The following is adapted from The Tao of Trading.
You’re new to options trading, excited to earn a great return, and familiar with the basics. But there’s still a question that makes you hesitate before pulling the trigger:
What stock option should you buy?
You know that you want to buy a call option when you expect the price to rise and a put option when you expect the price to fall. But, specifically, which call or put should you buy for the trade-in question? Fortunately, you don’t have to leave a choice like this up to a coin flip.
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Here are two questions that will help you determine which option is likely to net you a higher return so you can make an informed decision.
Question #1: What Expiration Date Do You Want to Buy?
The first question you want to ask is “How much time do I want before the options contract expires?” Options lose value the closer they get to their expiration date-an an occurrence called premium decay-so you want to consider how much time you feel comfortable working with.
As a general rule, I look to buy options with at least twice the amount of time to expiration as I expect to be in the trade.
For example, if I expect to be in a trade for two weeks, I want to buy an option with at least four weeks until expiration. It’s always a good idea to buy yourself the luxury of time. I will often buy options with sixty to ninety days to expiration.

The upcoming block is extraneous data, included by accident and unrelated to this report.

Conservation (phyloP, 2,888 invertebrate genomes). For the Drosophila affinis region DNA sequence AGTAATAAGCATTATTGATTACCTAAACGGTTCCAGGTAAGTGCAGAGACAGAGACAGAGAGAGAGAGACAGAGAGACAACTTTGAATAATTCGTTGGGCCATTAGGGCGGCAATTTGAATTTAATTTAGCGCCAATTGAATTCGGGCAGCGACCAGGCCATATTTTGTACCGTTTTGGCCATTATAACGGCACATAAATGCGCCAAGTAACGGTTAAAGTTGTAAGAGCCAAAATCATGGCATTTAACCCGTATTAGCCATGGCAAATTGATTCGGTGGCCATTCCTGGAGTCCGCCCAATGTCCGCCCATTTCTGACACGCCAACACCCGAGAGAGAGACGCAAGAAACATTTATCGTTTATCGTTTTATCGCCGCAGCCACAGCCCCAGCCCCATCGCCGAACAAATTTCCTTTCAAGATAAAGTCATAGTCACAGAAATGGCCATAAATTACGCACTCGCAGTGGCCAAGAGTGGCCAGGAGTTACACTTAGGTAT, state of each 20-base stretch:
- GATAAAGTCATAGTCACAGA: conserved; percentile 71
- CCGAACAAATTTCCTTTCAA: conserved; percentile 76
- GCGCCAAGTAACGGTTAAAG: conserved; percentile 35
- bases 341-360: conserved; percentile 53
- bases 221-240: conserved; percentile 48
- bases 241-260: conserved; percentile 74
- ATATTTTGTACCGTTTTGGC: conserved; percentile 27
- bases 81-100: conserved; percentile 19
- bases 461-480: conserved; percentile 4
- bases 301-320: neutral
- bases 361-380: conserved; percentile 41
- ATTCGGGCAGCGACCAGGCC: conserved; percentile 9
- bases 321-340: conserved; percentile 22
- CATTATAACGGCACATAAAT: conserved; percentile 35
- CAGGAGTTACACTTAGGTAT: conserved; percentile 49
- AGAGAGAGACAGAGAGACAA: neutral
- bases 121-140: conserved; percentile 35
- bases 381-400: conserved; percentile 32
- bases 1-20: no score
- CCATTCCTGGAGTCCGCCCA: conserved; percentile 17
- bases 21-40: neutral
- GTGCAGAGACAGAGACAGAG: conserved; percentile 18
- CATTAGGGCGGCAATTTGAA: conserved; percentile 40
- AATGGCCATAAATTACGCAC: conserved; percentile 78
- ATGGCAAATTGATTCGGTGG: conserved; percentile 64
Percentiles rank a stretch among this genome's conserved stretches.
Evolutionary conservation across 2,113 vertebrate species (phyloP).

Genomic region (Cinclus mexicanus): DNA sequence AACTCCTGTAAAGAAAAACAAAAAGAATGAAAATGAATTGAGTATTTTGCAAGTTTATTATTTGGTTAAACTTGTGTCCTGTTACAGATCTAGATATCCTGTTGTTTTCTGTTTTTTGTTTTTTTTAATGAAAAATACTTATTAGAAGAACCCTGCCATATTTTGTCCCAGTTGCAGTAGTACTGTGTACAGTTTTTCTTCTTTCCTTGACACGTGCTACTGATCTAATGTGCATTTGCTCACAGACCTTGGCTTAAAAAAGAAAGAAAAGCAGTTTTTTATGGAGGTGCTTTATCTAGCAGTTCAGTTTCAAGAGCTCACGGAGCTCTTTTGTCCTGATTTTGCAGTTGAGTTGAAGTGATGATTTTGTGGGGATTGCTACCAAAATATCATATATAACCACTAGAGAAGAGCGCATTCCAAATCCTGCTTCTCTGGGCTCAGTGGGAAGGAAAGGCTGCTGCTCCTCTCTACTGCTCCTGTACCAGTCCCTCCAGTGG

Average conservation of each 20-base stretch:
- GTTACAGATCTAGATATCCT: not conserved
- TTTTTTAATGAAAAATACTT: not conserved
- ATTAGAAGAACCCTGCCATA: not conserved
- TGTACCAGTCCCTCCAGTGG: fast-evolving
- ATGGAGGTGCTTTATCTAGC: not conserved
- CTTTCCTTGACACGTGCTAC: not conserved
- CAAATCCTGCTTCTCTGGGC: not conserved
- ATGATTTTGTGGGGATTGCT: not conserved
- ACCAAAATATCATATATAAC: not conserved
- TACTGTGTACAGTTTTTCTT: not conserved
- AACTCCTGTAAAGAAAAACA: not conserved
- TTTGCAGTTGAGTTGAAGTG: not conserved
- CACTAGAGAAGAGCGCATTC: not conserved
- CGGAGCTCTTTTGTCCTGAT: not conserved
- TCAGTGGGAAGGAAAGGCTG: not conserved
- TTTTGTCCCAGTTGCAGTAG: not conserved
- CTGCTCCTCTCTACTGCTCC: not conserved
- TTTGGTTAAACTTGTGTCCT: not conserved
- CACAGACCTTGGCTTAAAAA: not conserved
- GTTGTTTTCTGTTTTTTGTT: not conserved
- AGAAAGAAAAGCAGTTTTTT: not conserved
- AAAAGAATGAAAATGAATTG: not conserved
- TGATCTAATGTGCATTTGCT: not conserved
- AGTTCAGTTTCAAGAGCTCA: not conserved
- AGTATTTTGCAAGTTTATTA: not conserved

I recommend looking at the charted price swings of a stock you’re considering buying. Approximately how long does the stock rally for, before making another short-term top? Is it one week, two weeks, or three weeks? Whatever the approximate average time period is, double it (at least) and that is how much time to expiration you want in the option you buy.
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Question #2: What Strike Price/Delta Option Do You Want to Buy?
The second question that will help you decide what option to buy involves the strike price/delta option. The strike price is the fixed price at which the owner of the option can buy or sell.
All options-both calls and puts also have a property known as a delta. Delta tells us how much we can expect the price of an option to change in response to a fluctuation in the underlying stock price. Specifically, delta tells us theoretically how much an option’s price will change given a $1 change in the underlying stock price. An option with a delta of 0.70 will experience a change in the price of $0.70 with a $1 change in the price of the underlying stock.
When buying calls, an option with a delta of approximately 0.70 (or delta 70) is always my starting point. These options offer a good balance between the cost of the option and the amount of extrinsic value I must pay for the option. Sometimes I will buy options with a delta of 0.60, sometimes 0.80, but 0.70 is always my initial go-to.
My other guideline for buying calls is I try to keep the extrinsic value down to roughly one-third of the total premium. For example, if the option premium is $3.00, I don’t want to pay more than $1.00 of extrinsic value if I can help it. For put options, I am a little more lenient. In the case of puts, I want the extrinsic value to be no more than 50 percent of the total option premium.
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Set Up Your Own Criteria for Buying
Deciding on an expiration date and delta for your stock options can help thin the pool of choices as you pick what to buy. I’ve shared my preferences for buying stock options, but yours may very well differ. You may be willing to take on more or less risk than me, and you can adjust your rules accordingly.
Above all, always look at the expiration date, delta, and other factors differentiating one stock option from another. You’ll make decisions based on data instead of guesswork and impulse, which will net you more consistent, lucrative gains.